Health Savings Accounts (HSAs), introduced in 2004, have become a broadly adopted method for financing health care. The reason: HSAs usually provide a better way to minimize overall health care expenditures.
Here we present HSA overview and commentary which we hope to be easy-to-understand. For more in-depth (and less easy-to-understand) HSA information we recommend the most recent IRS publication on the subject.
HSAs will continue to exist under full implementation of the Patient Protection and Affordable Care Act and the Health Care and Education Affordability Reconciliation Act of 2010 (ObamaCare).
The savings account component is optional. When you enroll in a HSA-compatible high deductible health plan you are not required to establish the savings account. However, you cannot establish the savings account or make additional contributions into an established savings account unless you are enrolled in a HSA-compatible high deductible plan.
Your deposits to a Health Savings Account (HSA) reduce your taxable income, and withdrawals, as long as the funds are used to pay qualified HSA expenses (defined by the IRS), are never taxed. In other words, HSAs allow you to fund out-of-pocket health care expenses with pre-tax money.
Unused HSA funds are yours to keep and these funds can remain in your account, without tax consequence, for as long as you live. Unlike some other tax-favored health plans, HSAs are not a "use it or lose it" proposition. As long as you are enrolled in a HSA-compatible health plan, you can make tax-advantaged HSA deposits until age 65.
The maximum you may contribute to a Health Savings Account (HSA) is:
|tax year 2012||tax year 2013|
If you are age 55+ and enrolled in an HSA-compatible health, you can make additional annual contributions of up to $1000. If your spouse is also 55 or older, you can make total additional family HSA contribution of up to $2000.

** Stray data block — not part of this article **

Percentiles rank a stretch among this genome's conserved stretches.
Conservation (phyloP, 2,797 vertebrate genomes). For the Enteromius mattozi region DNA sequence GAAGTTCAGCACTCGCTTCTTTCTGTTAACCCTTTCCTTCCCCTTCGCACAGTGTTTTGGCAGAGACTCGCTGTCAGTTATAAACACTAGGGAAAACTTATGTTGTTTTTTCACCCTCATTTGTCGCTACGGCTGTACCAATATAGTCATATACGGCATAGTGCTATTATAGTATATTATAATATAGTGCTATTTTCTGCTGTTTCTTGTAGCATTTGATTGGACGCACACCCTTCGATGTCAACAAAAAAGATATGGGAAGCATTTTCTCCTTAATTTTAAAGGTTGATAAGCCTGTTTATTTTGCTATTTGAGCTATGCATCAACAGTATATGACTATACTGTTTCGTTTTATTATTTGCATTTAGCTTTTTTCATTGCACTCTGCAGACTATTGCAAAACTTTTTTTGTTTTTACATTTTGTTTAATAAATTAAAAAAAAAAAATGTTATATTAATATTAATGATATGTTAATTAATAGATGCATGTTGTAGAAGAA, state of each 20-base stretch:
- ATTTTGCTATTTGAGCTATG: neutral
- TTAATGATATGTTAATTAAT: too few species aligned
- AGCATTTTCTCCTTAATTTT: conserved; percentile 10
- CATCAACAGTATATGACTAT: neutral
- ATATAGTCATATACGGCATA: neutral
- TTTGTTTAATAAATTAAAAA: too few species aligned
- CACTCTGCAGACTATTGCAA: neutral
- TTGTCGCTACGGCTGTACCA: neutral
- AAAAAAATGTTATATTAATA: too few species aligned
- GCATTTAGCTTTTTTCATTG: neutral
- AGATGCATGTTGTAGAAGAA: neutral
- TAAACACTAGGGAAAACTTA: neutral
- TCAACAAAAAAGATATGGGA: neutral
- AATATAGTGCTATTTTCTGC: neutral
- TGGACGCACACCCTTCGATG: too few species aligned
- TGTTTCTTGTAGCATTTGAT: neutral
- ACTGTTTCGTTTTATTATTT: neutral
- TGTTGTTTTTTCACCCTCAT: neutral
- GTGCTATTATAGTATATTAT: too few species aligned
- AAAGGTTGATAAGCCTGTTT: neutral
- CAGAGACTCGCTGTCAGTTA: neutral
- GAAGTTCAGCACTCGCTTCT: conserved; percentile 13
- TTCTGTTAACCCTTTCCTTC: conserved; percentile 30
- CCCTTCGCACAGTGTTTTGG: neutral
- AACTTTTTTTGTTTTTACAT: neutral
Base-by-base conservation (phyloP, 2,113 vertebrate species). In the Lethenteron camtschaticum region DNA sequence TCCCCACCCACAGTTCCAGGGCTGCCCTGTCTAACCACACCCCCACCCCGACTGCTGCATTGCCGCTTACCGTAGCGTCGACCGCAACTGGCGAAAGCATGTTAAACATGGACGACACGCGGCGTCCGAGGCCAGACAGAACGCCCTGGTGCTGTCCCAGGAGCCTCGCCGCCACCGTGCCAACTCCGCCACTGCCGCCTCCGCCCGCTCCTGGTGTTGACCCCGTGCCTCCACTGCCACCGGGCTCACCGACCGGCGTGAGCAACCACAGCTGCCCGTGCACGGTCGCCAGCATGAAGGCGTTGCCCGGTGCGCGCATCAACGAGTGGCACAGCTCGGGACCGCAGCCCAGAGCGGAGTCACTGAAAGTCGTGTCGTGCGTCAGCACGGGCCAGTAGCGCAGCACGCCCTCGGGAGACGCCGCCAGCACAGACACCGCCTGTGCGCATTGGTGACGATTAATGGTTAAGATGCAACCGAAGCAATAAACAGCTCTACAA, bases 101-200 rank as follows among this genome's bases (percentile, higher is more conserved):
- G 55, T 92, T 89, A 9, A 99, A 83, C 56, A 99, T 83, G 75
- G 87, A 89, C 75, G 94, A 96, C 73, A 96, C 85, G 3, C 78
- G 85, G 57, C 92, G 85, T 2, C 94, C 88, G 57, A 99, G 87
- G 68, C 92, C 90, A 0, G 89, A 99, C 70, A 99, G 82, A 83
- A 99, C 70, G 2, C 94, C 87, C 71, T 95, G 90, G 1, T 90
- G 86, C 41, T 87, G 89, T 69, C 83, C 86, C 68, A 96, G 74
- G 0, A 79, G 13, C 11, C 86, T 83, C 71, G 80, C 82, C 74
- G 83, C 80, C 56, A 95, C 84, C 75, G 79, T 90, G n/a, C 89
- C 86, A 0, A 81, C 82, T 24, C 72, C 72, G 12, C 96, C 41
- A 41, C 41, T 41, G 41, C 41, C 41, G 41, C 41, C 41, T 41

For the majority of consumers, HSAs produce a net financial gain. But there is a tradeoff: You will likely have less generous health insurance benefits.
With an HSA you will likely have a higher major medical deductible and you will not enjoy office visit and prescription co-pay benefits typical of PPO and HMO plans. Your potential out-of-pocket health care expenses may increase.
HSAs are designed to motivate better health care purchasing decisions. The underlying idea is that people make smarter financial choices when they are spending their own funds -- with the extra motivation of the money otherwise growing in a tax-advantaged account.
To make better health care purchasing decisions you need better preliminary information about health care expenses. This issue of "cost transparency" is a key element of the health insurance industry's Consumer Directed Health Care (CDHC) movement. With increasing online access to hospital/physician fee data, more useful information is becoming available, but health care cost transparency is still in its early stages.
You can treat your HSA as a pure retirement account, like an IRA or a 401k. You can make HSA deposits to age 65, never make a withdrawal and generate tax-deferred investment income to be disbursed in your retirement years.
However, a more financially sensible approach is to use some HSA funds for current health care expenses. It is a matter of paying bills with pre-tax income, as opposed to paying with after-tax income.
Use your HSA to save, but spend when appropriate. For most people the HSA functions both as a tax-deferred retirement account AND as a tax-advantaged health care funding tool.
The higher your HSA-compatible plan deductible, the lower your health insurance premium.
In 2012 you can get a HSA annual deductible as low as $1200/single or $2400/family, but the most popular choices are HSA-compatible plans near the maximum annual HSA out-of-pocket (deductibles and copayments but not premiums) limits. In 2012 these amounts are $6050/single and $12,100/family. They will increase in 2013.
|tax year 2012||tax year 2013|
|* also includes deductible, copays and other out-of-pocket expenses|
As your HSA balance grows, you may be inclined to purchase a higher deductible and further reduce your health insurance premium. Many of our clients purchase HSA deductibles in the vicinity of $5000/single and $10,000/family.
If you are not already enrolled in an HSA, you should give it serious consideration.
Over the years we have evaluated countless health insurance situations, leading us to this general conclusion: HSAs usually provide a significant financial upside, but a comparatively small (if any) financial downside.